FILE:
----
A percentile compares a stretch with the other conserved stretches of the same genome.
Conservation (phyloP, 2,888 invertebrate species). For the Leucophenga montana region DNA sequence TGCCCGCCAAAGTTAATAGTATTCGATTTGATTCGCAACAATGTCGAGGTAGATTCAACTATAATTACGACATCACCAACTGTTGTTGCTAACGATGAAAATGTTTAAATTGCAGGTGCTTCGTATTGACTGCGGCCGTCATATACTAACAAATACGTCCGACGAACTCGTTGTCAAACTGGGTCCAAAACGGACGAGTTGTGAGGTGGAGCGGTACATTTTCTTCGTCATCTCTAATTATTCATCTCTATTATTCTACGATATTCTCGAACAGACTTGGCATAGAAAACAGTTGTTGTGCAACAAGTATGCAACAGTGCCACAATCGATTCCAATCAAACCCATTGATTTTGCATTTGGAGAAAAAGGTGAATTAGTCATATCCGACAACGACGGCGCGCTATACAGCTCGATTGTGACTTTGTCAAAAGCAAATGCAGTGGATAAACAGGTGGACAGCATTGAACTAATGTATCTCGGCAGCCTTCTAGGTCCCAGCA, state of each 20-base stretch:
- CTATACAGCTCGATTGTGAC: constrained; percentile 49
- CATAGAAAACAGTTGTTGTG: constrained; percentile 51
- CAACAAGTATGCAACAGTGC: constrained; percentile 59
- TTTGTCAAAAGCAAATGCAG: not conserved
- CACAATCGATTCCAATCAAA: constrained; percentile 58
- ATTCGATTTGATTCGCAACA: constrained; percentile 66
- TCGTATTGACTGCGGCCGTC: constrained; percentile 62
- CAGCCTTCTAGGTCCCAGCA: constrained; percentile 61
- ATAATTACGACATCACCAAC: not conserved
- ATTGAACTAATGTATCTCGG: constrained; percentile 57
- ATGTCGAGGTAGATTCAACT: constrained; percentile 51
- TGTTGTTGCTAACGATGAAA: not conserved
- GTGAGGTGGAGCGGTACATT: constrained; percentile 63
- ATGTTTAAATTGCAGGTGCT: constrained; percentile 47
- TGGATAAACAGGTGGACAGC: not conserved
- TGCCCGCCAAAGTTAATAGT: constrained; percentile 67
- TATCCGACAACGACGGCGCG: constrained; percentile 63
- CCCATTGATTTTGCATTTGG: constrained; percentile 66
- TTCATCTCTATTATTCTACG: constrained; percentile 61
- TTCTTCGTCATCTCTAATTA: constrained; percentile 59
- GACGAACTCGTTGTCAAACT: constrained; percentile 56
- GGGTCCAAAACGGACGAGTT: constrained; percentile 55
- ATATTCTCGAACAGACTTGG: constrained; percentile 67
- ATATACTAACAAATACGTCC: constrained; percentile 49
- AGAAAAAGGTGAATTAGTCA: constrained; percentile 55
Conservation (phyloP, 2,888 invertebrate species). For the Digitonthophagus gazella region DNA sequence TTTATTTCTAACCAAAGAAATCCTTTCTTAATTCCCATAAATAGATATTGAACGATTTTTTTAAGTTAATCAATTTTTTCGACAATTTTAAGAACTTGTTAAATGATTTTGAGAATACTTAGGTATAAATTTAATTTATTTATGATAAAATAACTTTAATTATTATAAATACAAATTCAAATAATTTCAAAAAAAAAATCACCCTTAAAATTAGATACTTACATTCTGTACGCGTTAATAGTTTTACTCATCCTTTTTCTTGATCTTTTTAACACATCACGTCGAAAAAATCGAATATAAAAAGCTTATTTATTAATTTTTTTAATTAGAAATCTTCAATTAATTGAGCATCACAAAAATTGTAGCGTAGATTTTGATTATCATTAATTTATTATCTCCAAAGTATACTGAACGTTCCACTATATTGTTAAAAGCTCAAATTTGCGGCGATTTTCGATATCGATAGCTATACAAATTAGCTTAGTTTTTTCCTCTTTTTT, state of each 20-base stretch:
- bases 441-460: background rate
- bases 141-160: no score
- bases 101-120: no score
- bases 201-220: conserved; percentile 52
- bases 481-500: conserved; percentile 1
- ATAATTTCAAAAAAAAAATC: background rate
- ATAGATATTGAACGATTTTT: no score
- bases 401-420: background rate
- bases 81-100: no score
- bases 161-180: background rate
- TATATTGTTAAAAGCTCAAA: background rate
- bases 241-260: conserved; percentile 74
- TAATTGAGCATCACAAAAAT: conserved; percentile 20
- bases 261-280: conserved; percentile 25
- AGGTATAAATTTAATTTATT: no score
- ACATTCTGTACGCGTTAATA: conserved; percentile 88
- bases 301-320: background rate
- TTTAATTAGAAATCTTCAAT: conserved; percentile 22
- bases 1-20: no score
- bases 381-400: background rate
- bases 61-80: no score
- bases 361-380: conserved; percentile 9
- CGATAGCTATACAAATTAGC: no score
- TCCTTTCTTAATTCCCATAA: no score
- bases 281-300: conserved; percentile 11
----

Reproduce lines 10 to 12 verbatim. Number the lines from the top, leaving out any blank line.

- CAGCCTTCTAGGTCCCAGCA: constrained; percentile 61
- ATAATTACGACATCACCAAC: not conserved
- ATTGAACTAATGTATCTCGG: constrained; percentile 57